Putin's People by Catherine Belton - is about Putin's rise to power. It was published in 2020 so it discussed a lot of stuff from the perestroika years of Mikhail Gorbachev to the annexation of Crimea and the frozen conflict in Ukraine. The book's subtitle is "How the KGB took back Russia and then took on the World."
I did not like this book because it is dishonest. When I was a kid, my dad had a subscription to an American magazine called Reader's Digest. It had articles, jokes, medical advice and commentary on politics, economics and lots of other subjects all from an American perspective. It wrote from a perspective that America was a net force for good in the world. That any actor or action opposing its will is motivated by evil or has objectives less noble than those spurring America. And so leaders of countries are portrayed in a negative manner - rash, impulsive, physically unattractive, lacking mental acuity and so on. This book is written in that style. One line I remember from the Digest was "Ghaddafi had a split personality, both sides evil'. The portrayal of Putin is that of a cunning bureaucrat who is in power partly because the interests that put him there want him there and partly because he is using his position to enrich himself and thus does not want to leave. This negative portrayal prevails throughout the book. Everything they do is described as murky. He and the KGB people are described as cynical, duplicitous manipulators; the non KGB people who worked with them as gullible, conniving, opportunists who got their just desserts; the communists as rigid ideologues who yearn for the past not because they think it was better for the country but because it was better for them; the liberals as naïve. Even the Russian people who suffered privation, inflation and poverty are somehow portrayed as willing victims. Being recent history, many of the characters who drove the action are still alive and even if they aren't, there is sufficient information about them for a detailed picture to be presented. Unfortunately, the author seems ignorant of nuance and so portrayed all of them as bastards. If someone is a victim today, it is because he did something yesterday that justifies his victimization today. Thus, it is not possible to sympathize with any of them. The only bit of the book that elicits some sympathy is the situation of Ukraine. I think that country is one of the most unfortunate in the world. It has been a battleground for almost 900 years.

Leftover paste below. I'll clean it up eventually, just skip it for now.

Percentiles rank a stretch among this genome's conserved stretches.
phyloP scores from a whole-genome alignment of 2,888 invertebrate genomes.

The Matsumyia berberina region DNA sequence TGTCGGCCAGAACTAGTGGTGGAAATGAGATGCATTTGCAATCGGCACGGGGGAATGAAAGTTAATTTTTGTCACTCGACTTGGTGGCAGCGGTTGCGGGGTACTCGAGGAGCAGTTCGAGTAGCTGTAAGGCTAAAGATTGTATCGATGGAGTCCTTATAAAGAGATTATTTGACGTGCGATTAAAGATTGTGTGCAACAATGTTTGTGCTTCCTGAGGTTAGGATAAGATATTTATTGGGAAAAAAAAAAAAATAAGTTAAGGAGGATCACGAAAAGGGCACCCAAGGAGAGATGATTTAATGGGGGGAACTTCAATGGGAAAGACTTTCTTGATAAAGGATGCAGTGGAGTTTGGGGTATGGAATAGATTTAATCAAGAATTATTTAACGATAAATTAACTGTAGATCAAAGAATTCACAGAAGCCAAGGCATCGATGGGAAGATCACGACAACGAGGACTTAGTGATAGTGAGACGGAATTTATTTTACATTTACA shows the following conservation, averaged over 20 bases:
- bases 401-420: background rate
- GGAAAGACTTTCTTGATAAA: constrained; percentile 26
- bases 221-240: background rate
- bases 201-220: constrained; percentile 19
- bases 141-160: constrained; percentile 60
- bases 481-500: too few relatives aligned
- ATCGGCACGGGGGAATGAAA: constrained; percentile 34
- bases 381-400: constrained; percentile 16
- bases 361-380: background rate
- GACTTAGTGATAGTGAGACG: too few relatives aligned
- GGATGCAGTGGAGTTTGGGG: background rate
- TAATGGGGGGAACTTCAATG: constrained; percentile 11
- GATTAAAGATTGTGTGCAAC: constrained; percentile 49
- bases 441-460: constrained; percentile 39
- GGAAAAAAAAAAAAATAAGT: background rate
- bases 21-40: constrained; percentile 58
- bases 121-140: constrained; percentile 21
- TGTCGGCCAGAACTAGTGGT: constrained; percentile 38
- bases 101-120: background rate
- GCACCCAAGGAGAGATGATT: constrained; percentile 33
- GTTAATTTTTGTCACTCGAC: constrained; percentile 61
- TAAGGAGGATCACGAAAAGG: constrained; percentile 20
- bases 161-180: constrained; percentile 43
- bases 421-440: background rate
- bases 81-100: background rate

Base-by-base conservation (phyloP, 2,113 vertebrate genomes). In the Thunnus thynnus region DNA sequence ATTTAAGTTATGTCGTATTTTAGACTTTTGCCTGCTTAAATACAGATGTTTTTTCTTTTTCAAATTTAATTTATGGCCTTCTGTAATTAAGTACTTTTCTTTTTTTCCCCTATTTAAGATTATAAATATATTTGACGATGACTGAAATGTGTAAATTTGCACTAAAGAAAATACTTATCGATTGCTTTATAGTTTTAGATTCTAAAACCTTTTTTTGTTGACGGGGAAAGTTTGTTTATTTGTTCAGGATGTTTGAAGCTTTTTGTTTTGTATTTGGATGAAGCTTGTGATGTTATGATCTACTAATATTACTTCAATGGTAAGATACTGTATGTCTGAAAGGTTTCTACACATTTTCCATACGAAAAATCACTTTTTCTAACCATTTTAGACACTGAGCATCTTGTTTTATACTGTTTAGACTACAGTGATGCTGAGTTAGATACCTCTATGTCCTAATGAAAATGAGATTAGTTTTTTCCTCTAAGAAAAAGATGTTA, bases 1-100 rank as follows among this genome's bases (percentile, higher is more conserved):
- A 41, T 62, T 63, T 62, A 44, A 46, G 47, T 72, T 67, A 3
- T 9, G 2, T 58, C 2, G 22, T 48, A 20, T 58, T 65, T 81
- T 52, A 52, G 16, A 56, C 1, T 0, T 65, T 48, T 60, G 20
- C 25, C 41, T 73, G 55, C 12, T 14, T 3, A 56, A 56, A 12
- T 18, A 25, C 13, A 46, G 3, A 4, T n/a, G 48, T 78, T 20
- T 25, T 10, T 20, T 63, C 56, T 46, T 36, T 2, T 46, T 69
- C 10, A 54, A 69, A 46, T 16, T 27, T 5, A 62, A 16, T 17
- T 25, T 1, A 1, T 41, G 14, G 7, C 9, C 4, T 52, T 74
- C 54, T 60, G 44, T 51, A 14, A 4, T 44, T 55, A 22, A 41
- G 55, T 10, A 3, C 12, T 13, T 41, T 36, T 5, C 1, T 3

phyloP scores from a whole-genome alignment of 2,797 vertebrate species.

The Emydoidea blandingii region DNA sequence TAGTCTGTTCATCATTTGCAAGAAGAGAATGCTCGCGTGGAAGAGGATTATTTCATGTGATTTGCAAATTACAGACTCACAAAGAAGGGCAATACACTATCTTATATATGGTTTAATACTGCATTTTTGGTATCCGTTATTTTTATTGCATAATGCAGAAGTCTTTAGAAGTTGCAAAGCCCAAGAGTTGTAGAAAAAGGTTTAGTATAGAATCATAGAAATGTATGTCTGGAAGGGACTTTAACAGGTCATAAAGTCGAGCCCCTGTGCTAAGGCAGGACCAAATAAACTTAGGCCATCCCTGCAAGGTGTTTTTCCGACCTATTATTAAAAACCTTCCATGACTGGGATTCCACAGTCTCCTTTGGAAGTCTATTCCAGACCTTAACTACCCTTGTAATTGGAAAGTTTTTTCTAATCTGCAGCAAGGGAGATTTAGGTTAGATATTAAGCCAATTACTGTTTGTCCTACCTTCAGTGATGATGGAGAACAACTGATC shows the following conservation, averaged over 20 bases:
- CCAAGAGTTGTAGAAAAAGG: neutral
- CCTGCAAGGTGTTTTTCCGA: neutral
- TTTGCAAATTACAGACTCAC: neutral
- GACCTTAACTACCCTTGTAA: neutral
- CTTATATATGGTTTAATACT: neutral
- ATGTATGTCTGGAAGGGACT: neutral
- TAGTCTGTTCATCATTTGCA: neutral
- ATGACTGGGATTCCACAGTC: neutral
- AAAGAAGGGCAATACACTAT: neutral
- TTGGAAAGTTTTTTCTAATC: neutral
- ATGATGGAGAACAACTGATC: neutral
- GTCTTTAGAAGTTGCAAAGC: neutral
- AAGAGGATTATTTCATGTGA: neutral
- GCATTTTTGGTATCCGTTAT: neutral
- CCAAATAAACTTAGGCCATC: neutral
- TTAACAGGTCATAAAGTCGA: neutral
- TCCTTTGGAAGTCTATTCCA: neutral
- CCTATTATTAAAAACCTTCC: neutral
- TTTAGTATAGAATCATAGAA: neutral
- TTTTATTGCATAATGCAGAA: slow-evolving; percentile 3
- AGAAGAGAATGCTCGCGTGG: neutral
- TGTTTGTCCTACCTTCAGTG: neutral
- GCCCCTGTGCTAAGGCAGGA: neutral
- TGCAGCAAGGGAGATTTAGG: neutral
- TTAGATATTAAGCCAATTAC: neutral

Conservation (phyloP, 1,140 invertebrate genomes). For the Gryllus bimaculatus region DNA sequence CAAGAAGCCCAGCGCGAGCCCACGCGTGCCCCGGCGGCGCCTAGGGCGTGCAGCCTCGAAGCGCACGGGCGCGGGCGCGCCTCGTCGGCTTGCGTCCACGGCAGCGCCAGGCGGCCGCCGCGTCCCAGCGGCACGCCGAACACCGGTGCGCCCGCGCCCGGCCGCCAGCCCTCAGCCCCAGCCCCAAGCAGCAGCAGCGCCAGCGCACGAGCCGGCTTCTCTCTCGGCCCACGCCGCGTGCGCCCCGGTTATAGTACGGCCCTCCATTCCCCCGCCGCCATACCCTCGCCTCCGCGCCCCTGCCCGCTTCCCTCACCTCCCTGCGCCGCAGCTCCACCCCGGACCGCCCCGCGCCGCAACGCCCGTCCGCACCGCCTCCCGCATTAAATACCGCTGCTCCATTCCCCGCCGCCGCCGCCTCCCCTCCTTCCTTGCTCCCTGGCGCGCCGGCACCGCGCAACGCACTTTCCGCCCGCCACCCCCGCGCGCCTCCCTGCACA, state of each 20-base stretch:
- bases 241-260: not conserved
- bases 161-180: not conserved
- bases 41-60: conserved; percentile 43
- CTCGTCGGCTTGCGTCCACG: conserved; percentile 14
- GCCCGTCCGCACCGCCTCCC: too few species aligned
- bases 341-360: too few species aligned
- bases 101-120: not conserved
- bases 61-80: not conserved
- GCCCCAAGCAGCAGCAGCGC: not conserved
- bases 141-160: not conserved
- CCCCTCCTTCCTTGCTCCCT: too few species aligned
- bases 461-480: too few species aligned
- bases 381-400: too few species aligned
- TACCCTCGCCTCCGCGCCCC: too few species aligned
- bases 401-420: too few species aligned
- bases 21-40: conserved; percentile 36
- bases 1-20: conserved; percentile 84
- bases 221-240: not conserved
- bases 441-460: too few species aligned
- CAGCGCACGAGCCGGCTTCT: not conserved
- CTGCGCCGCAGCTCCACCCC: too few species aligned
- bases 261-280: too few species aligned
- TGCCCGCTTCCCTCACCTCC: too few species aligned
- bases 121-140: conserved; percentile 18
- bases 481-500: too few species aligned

Russia has done some pretty amazing things technologically, courtesy of being in the most violent neighborhood on earth i.e. Europe. These things are even more impressive given how backwards it was at the time of the October Revolution. However, given its potential, it could be said to have underperformed. In this way, it is similar to my country, Nigeria. It is one of 4 countries that I think have many similarities to along with Brazil and Indonesia. All four are resource rich and all have somehow failed to live up to expectation. Also, corruption in Russia, like in Nigeria, is mind boggling. If what the book said about the scale of corruption and its magnitude in Russia is true, then honestly Nigeria is not so different from lots of places, Russia inclusive. I concede though, that the author might be exaggerating since the book is blatant western propaganda.
As I said, the book is dishonest. If Western suspicion of Russia is justified on security grounds, the author did not put anything in the book about Western actions that made Russia react the way it did. After the dissolution of the USSR, the West walked roughshod over Russian interests including openly crowing about interfering in elections. None of that was appeared in the book. Making it really one sided.
This book is not worth reading